42 per­cent of kinder­gart­ners ‘fully ready’ for school

Charles re­sults hew closely to state

Maryland Independent - - Front Page - By JAMIE ANFENSON-COMEAU jan­fen­son-comeau@somd­news.com

Charles County kinder­gart­ners ranked slightly be­hind the state av­er­age in terms of readi­ness for school, ac­cord­ing to the re­sults of the 2015-16 Kinder­garten Readi­ness As­sess­ment (KRA).

The Mary­land State Depart­ment of Ed­u­ca­tion re­leased the re­sults of the KRA last week.

The test was ad­min­is­tered last fall to all en­ter­ing kinder­garten stu­dents at the start of the 2015-16 school year. Com­pos­ite re­sults for each county are ranked in three cat­e­gories: fully ready, ap­proach­ing readi­ness and emerg­ing readi­ness.

In Charles County, 42 per­cent of new kinder­garten stu­dents were rated “fully ready,” com­pared with 45 per­cent for the state and 47 per­cent for Charles County in the 2014-15 school year, the first time the KRA was ad­min­is­tered.

How­ever, only 16 per­cent of Charles County kinder­gart­ners were found to have “emerg­ing readi­ness” this year, the low­est cat­e­gory, com­pared with 18 per­cent for the state.

The big­gest de­mo­graphic caps were found amongst special pop­u­la­tions — stu­dents iden­ti­fied as special ed­u­ca­tion (18 per­cent), English lan­guage learn­ers (20 per­cent) and free and re­duced meals stu­dents (35 per­cent). State re­sults were within 1 or 2 per­cent­age points of the county.

Amongst race and eth­nic­ity groups, his­panic stu­dents had the big­gest readi­ness gap, with only 26 per­cent rated “fully ready,” only a per­cent­age point lower than the state av­er­age for his­panic


“It’s very close [to the Mary­land re­sults] in all the ways we look at it,” said Mary Kate Long, a spe­cial­ist in early child­hood ed­u­ca­tion for Charles County Pub­lic Schools. “We mir­rored the state very closely last year as well.”

In the KRA, stu­dents are rated as ei­ther “ready” or “not yet ready” for kinder­garten work in four cat­e­gories: Lan­guage and lit­er­acy, math­e­mat­ics, so­cial foun­da­tions and phys­i­cal de­vel­op­ment.

Charles County scores in the lat­ter three re­mained within a few per­cent­age points of last year’s re­sults, but lan­guage and lit­er­acy dropped from 50 per­cent ready in 2014-15 to 41 per­cent in 2015-16.

Chil­dren who came into kinder­garten from pre-kinder­garten also fared bet­ter (43 per­cent) than stu­dents who were com­ing to kinder­garten from home care (31 per­cent) or fam­ily care (30 per­cent).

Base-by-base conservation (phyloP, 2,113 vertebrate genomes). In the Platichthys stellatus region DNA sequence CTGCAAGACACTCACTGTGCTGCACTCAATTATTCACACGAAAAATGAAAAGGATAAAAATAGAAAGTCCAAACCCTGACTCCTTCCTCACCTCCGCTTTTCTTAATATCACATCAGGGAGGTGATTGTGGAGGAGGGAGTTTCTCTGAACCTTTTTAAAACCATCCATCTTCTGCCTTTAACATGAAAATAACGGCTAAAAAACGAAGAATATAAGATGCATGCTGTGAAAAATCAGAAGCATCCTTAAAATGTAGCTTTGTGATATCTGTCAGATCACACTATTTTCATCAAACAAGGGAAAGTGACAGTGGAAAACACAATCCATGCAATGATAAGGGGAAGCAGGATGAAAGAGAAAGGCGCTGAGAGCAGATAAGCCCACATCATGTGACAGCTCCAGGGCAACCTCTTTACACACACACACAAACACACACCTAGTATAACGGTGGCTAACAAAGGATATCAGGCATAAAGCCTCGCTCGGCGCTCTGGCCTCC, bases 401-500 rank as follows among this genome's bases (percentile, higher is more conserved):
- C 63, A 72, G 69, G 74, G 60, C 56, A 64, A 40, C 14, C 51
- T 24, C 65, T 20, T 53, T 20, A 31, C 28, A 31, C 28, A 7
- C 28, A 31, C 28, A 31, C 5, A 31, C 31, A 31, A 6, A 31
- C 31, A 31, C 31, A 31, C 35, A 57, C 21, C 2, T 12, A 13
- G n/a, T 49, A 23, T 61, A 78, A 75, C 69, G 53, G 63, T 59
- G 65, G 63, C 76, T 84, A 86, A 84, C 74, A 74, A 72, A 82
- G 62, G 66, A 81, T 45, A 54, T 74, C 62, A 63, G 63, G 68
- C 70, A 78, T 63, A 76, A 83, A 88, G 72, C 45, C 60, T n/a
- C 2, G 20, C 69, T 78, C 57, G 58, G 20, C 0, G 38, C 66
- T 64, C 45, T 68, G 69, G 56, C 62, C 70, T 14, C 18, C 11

“It did show that our pre-k pro­gram did nar­row the gap between pop­u­la­tions, but I would like it to be a lot bet­ter,” Long said, adding that the in­for­ma­tion would be used to de­velop pro­fes­sional train­ing for pre-kinder­garten teach­ers. “We’re go­ing to fo­cus on lan­guage and lit­er­acy, be­cause that’s where the drop was.”

Long said that in­di­vid­ual class­room data would also be avail­able to teach­ers so that they could use it to ad­just in­struc­tion.

The KRA is only in its sec- ond year, and yet it has al­ready gen­er­ated con­tro­versy. The test was ad­min­is­tered at the start of the school year to all kinder­garten stu­dents, much of it one-on-one between the teacher and the stu­dent.

“It was stress­ing stu­dents, and it was frus­trat­ing teach­ers to be ad­min­is­ter­ing this test at the be­gin­ning of the school year when they’re sup­posed to be devel­op­ing a re­la­tion­ship with their stu­dents,” said Linda McLaugh­lin, pres­i­dent of the Ed­u­ca­tion As­so­ci­a­tion of Charles County, the lo­cal teach­ers’ union. “It’s harm­ing our youngest learn­ers, and how can you in­still a love of learn­ing in your stu­dents when you start off by putting them through the pres­sure of test­ing?”

The KRA be­came a part of the Gen­eral As­sem­bly’s dis­cus­sion on test­ing this ses- sion, and last week, Mary­land Gov­er­nor Larry Ho­gan (R) signed into law a bill that will al­low the KRA to be ad­min­is­tered to a “rep­re­sen­ta­tive sam­ple” of stu­dents.

“We’re re­ally happy that it was made into a sam­pling test, and we will be speak­ing with the su­per­in­ten­dent and the board of ed­u­ca­tion to keep it as a rep­re­sen­ta­tive sam­pling test,” McLaugh­lin said, adding that ju­ris­dic­tions still have the op­tion of ad­min­is­ter­ing the test to all stu­dents.

State ed­u­ca­tion spokesman Bill Rein­hard said Tues- day that MSDE is cur­rently work­ing on de­ter­min­ing how and to whom the test will be ad­min­is­tered in the 2016-17 school year.

“Cer­tainly, we ex­pect to have those de­tails fi­nal­ized by early sum­mer,” Rein­hard said.

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